Taxing Wall Street
As the rich get richer in New York public services are meanwhile bracing themselves for “draconian” cuts. To save New York, tax Wall Street, writes The Guardian’s Sadhbh Walshe.
As the rich get richer in New York public services are meanwhile bracing themselves for "draconian" cuts. To save New York, tax Wall Street, writes The Guardian’s Sadhbh Walshe. "Life in New York is about to get very interesting. Like so many other states, New York is in the red, facing a budget deficit of $9bn dollars in the coming fiscal year. In response to that deficit our political leaders have thrown out the scalpel and are wildly swinging the axe on just about every public service you can imagine, from prenatal care to senior centres. The accepted wisdom is that there is just no money to be had so these cuts have to be. But the truth is that there are billions of dollars out there for the taking, if Governor Paterson or Mayor Bloomberg were willing to raise income tax on the richest of New Yorkers even by a tiny amount. Wall Street has just had a bumper year with the top three banks who benefited from Tarp paying themselves almost $30bn in bonuses, higher even than their previous record in 2007. It seems reasonable to expect that a small portion of this windfall would be paid back in the form of income taxes to help out the people who are suffering now largely as a result of Wall Street's wild behaviour. But for some bizarre reason the inflated salaries of New York's wealthiest people are off limits. Instead the best the mayor and the governor can come up with is a soda tax that disproportionately affects poor people."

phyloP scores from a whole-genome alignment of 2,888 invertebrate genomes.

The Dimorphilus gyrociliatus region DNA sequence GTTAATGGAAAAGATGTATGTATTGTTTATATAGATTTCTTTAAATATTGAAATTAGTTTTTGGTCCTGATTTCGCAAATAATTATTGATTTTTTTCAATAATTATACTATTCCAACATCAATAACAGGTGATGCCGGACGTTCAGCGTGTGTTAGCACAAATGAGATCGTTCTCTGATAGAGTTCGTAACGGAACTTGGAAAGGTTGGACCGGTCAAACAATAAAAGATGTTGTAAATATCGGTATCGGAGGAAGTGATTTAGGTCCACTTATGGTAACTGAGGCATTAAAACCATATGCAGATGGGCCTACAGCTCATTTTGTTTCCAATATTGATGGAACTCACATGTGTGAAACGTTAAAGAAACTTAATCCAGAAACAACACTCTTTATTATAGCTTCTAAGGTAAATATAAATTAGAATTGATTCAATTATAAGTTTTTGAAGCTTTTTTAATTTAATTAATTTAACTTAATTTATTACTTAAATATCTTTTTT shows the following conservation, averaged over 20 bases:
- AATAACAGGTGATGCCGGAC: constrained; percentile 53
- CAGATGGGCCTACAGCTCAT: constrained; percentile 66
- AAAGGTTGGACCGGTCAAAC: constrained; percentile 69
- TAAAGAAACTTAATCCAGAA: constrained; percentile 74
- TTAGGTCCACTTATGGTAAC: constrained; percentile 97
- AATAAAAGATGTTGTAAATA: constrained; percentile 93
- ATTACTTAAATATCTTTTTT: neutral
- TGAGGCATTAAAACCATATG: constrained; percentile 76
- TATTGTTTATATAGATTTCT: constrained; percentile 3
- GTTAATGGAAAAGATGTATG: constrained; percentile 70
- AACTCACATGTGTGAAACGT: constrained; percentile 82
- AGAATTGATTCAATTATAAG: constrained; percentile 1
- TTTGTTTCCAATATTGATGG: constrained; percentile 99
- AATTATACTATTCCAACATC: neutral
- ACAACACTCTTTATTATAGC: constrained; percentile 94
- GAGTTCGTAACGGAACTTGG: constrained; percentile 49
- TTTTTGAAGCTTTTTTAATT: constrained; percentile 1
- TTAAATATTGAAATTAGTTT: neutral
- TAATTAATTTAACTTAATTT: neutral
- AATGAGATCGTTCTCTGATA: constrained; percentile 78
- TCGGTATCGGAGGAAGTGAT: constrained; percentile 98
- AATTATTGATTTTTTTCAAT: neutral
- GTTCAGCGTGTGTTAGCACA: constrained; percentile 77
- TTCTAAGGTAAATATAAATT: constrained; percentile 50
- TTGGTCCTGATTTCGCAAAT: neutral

These five main food groups are important for your brain's health and likely to boost the production of feel-good chemicals.
We all know eating “healthy” food is good for our physical health and can decrease our risk of developing diabetes, cancer, obesity and heart disease. What is not as well known is that eating healthy food is also good for our mental health and can decrease our risk of depression and anxiety.
Infographics show the classes and anxieties in the supposedly classless U.S. economy.
For those of us who follow politics, we’re used to commentators referring to the President’s low approval rating as a surprise given the U.S.'s “booming” economy. This seeming disconnect, however, should really prompt us to reconsider the measurements by which we assess the health of an economy. With a robust U.S. stock market and GDP and low unemployment figures, it’s easy to see why some think all is well. But looking at real U.S. wages, which have remained stagnant—and have, thus, in effect gone down given rising costs from inflation—a very different picture emerges. For the 1%, the economy is booming. For the rest of us, it’s hard to even know where we stand. A recent study by Porch (a home-improvement company) of blue-collar vs. white-collar workers shows how traditional categories are becoming less distinct—the study references "new-collar" workers, who require technical certifications but not college degrees. And a set of recent infographics from CreditLoan capturing the thoughts of America’s middle class as defined by the Pew Research Center shows how confused we are.
SMARTER FASTER trademarks owned by The Big Think, Inc. All rights reserved.